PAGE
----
We have been in business since 1987. Since this time the credit card industry has added a number of safeguards to help in fraud detection and prevention. We keep abreast of them and add security measures as they become available.
*AVS – We require the credit card billing address which must match the credit card company information on file. This information is keyed in when the credit card is processed.
*IP Address – We track the IP address of the person who places the order. If there is a problem with the card, we are able to find from where the order was placed and often from there, who placed the order.
*CVV Numbers – We ask for the three numbers on the back of MasterCard, Visa and Discover or the 4 numbers on American Express
*Better Internet Security – Paying with a credit card over the internet is safer than paying in person with the same credit card if you chose your web merchant carefully. Security standards have been improved so that 128 bit encryption sites are standard.
*Zen Cart - We use a shopping cart called "Zen Cart" which has an interesting built in security feature. Although you put in your credit card number as one number, Zen Cart does not hold it as one number. It sends it to us in several separate emails, all to different addresses. We have to reassemble your credit card number before we can process your payment. Zen Cart does not hold your credit card number so if you navigate away from the check out page, you will need to re-enter your credit card number because your number is not saved. This may be a bit inconvenient, but is part of our added security.
*Humans, not machines processing your payment - Intelligence is always the most important security measure. You want 200 T-shirts sent as a gift to Nigeria? I don't think so!
The internet business sites warn about identity thieves and credit card crooks and how retailers can implement security measures to guard against these unscrupulous people. The best defense is the one we use – we do not let our website process charge credit card charges. There is always an intelligent, vigilant, well trained person standing between the paperwork and the processing who watches for any sign of suspicious activity.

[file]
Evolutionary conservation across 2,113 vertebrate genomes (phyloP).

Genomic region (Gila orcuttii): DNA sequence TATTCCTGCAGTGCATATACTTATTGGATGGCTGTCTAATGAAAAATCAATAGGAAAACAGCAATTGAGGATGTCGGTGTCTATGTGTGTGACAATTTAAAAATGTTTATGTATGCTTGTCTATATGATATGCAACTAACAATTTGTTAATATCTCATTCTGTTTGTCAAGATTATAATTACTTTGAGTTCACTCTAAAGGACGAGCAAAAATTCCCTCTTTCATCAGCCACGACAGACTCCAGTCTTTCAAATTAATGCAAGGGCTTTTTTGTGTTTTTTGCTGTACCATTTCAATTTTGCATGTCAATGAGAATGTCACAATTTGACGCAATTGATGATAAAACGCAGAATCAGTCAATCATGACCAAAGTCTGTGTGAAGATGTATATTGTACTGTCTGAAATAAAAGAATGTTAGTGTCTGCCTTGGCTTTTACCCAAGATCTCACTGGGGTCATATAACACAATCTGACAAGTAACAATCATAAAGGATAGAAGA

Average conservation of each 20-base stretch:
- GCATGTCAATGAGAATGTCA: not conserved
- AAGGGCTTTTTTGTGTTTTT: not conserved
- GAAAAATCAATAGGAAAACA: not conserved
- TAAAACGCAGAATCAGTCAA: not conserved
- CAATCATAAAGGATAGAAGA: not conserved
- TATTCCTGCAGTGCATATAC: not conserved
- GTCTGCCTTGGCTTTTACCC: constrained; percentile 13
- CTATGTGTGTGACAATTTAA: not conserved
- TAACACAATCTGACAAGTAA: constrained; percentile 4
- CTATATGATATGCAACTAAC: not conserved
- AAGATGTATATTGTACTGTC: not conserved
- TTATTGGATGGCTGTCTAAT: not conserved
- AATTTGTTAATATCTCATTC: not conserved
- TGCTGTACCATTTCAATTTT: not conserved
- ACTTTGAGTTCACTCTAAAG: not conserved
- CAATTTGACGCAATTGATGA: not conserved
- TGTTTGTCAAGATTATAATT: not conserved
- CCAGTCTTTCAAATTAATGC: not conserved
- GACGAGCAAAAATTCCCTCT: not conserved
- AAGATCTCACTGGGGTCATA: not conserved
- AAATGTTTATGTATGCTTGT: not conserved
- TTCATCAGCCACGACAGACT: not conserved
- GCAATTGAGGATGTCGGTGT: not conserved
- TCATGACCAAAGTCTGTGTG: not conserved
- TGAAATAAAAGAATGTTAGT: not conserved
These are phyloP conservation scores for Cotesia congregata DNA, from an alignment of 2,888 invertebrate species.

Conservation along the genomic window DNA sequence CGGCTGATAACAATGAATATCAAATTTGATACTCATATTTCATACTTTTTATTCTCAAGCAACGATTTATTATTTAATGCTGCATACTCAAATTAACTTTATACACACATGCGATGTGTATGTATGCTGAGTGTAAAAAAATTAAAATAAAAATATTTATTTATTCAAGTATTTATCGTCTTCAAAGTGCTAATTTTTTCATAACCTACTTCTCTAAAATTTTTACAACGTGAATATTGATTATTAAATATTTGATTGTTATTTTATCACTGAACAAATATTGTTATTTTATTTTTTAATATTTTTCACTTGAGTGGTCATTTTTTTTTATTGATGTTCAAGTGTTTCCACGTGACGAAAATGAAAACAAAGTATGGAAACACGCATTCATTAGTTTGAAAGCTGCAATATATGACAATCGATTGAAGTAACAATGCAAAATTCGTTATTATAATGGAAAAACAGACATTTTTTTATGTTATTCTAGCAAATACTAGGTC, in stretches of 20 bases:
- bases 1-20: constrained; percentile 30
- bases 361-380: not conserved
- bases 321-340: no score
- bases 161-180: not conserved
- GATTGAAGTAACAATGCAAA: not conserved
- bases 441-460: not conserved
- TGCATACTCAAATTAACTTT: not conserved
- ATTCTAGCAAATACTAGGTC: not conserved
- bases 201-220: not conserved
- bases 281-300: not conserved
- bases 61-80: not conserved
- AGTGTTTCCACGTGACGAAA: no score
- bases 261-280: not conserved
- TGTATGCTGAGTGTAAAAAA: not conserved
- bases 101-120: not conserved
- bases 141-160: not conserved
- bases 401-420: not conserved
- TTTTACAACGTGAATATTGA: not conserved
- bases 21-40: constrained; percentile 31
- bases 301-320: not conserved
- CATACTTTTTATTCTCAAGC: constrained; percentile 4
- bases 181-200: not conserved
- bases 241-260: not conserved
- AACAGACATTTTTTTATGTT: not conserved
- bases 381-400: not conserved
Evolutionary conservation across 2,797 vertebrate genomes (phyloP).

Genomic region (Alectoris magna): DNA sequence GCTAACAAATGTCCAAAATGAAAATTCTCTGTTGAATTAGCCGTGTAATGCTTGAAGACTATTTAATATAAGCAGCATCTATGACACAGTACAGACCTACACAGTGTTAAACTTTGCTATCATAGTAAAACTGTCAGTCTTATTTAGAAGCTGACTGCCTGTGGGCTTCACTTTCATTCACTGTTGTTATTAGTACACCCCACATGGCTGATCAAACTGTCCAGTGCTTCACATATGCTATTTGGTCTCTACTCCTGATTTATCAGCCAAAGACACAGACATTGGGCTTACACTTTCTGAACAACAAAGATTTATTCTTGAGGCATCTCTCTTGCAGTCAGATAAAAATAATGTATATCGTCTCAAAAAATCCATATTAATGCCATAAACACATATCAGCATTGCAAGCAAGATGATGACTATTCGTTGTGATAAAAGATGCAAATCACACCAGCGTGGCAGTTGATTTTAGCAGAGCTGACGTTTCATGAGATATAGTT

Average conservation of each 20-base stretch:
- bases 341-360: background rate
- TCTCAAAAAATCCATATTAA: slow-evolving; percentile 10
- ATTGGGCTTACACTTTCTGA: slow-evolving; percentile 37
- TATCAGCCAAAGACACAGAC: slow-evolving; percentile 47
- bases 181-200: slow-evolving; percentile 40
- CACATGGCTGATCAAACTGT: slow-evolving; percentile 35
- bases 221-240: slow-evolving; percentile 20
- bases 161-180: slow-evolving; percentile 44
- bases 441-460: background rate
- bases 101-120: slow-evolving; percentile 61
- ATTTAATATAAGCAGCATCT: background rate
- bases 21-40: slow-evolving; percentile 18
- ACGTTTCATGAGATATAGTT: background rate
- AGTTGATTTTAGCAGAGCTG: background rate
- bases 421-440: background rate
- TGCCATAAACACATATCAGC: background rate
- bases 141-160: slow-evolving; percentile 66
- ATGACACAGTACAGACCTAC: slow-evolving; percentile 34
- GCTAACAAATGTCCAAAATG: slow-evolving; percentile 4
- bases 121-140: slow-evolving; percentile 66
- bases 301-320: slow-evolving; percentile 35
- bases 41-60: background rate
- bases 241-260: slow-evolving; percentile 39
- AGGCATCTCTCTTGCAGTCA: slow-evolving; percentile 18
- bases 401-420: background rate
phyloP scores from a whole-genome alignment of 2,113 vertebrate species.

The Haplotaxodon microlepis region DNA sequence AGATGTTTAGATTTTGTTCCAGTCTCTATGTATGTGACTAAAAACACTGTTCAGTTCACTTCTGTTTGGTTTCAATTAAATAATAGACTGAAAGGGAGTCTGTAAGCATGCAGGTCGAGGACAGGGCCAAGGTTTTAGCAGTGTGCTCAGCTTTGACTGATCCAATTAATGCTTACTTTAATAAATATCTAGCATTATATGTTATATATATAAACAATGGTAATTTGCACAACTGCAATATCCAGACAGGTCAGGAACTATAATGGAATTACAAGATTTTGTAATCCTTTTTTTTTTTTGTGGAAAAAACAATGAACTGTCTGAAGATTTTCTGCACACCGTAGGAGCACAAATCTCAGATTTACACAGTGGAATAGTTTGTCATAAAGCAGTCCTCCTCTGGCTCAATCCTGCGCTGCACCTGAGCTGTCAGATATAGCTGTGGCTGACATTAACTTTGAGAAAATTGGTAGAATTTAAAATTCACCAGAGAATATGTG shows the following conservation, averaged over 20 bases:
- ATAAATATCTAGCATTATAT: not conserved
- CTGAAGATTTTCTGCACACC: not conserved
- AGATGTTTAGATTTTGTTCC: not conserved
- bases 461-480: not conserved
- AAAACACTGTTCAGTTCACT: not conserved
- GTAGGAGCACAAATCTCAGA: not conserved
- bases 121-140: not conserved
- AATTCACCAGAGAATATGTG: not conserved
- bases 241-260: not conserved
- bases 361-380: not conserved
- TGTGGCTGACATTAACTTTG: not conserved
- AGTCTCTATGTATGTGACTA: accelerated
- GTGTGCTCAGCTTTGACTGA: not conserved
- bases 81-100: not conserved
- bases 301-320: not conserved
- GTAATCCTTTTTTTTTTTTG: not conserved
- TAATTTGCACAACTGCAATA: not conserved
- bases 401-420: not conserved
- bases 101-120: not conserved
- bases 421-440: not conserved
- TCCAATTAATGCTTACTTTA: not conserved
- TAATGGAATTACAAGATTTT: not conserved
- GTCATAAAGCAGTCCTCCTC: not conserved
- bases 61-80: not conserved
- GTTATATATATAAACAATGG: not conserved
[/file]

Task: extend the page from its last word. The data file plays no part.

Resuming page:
When one of the warning flags appears, we check it out before charging your credit card. This keeps you safe and your credit protected. Banks are not prepared for this, though. Apparently, no one else goes above and beyond the way we do.
One funny story from several years ago:
We received an order, but the card was declined. This occasionally happened, so we called and informed the customer that his card had been declined. He apologized and gave us another card number. This card was also declined. At this point, we called the banks of both the cards and asked them to check the numbers.
Banks have no department for merchants to call in to report suspicious cards. They have large staffs of people to deal with fraud after a card is reported stolen or compromised, but if their customer does not know that there is a problem, they just don’t expect the merchant to be the one doing the informing. I told my story to several people before I was given to a manager who had the authority to do something not spelled out in the employee training book. He would not give me any information (understandable) or even tell me if the two numbers belonged to the same person. But he did agree to contact the cardholder(s) to see if he or they were trying to make a purchase with The Pillaged Village.
It turned out that when they called the cardholders, those people were not aware that their cards were compromised, and neither person was trying to make a purchase with us. I explained to the bank manager that they really needed to cancel the cards and check their charges since they probably were at their limits from fraudulent charges. He thanked me and was about to hang up when I asked him how to get in touch with him – or a similar person at other banks. He had no idea; there was simply no one responsible for dealing with someone reporting these issues this way.
We continued to call the “customer” and get credit card number after credit card number for the rest of the day until he gave up and canceled the order. I called numerous banks and reported the compromised credit cards. Not a single bank had a system in place for dealing with this.